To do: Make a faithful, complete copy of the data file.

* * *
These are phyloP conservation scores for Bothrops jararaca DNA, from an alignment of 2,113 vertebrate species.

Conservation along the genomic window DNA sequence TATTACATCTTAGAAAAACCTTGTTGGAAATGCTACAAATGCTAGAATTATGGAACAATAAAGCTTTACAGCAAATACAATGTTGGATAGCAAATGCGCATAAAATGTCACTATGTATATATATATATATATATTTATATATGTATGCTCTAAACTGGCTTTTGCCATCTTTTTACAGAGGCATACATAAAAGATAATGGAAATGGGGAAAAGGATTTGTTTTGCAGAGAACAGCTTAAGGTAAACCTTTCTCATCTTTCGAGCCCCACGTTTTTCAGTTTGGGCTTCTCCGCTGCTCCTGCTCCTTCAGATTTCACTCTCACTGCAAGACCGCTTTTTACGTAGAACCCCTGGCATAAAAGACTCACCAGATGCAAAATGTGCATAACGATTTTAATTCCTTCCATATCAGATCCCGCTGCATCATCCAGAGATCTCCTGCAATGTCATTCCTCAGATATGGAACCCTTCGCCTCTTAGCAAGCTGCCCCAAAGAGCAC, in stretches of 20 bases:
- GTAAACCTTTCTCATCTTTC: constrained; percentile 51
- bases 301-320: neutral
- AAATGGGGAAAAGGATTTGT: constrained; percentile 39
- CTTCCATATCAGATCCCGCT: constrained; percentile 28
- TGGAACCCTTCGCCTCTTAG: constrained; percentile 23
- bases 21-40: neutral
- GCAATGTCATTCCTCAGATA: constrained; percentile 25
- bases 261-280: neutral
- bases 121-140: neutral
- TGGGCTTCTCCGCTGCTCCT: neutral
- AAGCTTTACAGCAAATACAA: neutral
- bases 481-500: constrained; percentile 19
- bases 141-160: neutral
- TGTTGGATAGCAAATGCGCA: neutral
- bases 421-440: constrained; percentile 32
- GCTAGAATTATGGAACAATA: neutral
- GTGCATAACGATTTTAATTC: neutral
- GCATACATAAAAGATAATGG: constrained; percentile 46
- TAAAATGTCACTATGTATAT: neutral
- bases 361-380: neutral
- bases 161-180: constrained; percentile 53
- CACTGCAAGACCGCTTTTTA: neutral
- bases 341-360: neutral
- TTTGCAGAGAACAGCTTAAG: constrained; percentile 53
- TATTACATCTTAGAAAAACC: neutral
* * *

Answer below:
These are phyloP conservation scores for Bothrops jararaca DNA, from an alignment of 2,113 vertebrate species.

Conservation along the genomic window DNA sequence TATTACATCTTAGAAAAACCTTGTTGGAAATGCTACAAATGCTAGAATTATGGAACAATAAAGCTTTACAGCAAATACAATGTTGGATAGCAAATGCGCATAAAATGTCACTATGTATATATATATATATATATTTATATATGTATGCTCTAAACTGGCTTTTGCCATCTTTTTACAGAGGCATACATAAAAGATAATGGAAATGGGGAAAAGGATTTGTTTTGCAGAGAACAGCTTAAGGTAAACCTTTCTCATCTTTCGAGCCCCACGTTTTTCAGTTTGGGCTTCTCCGCTGCTCCTGCTCCTTCAGATTTCACTCTCACTGCAAGACCGCTTTTTACGTAGAACCCCTGGCATAAAAGACTCACCAGATGCAAAATGTGCATAACGATTTTAATTCCTTCCATATCAGATCCCGCTGCATCATCCAGAGATCTCCTGCAATGTCATTCCTCAGATATGGAACCCTTCGCCTCTTAGCAAGCTGCCCCAAAGAGCAC, in stretches of 20 bases:
- GTAAACCTTTCTCATCTTTC: constrained; percentile 51
- bases 301-320: neutral
- AAATGGGGAAAAGGATTTGT: constrained; percentile 39
- CTTCCATATCAGATCCCGCT: constrained; percentile 28
- TGGAACCCTTCGCCTCTTAG: constrained; percentile 23
- bases 21-40: neutral
- GCAATGTCATTCCTCAGATA: constrained; percentile 25
- bases 261-280: neutral
- bases 121-140: neutral
- TGGGCTTCTCCGCTGCTCCT: neutral
- AAGCTTTACAGCAAATACAA: neutral
- bases 481-500: constrained; percentile 19
- bases 141-160: neutral
- TGTTGGATAGCAAATGCGCA: neutral
- bases 421-440: constrained; percentile 32
- GCTAGAATTATGGAACAATA: neutral
- GTGCATAACGATTTTAATTC: neutral
- GCATACATAAAAGATAATGG: constrained; percentile 46
- TAAAATGTCACTATGTATAT: neutral
- bases 361-380: neutral
- bases 161-180: constrained; percentile 53
- CACTGCAAGACCGCTTTTTA: neutral
- bases 341-360: neutral
- TTTGCAGAGAACAGCTTAAG: constrained; percentile 53
- TATTACATCTTAGAAAAACC: neutral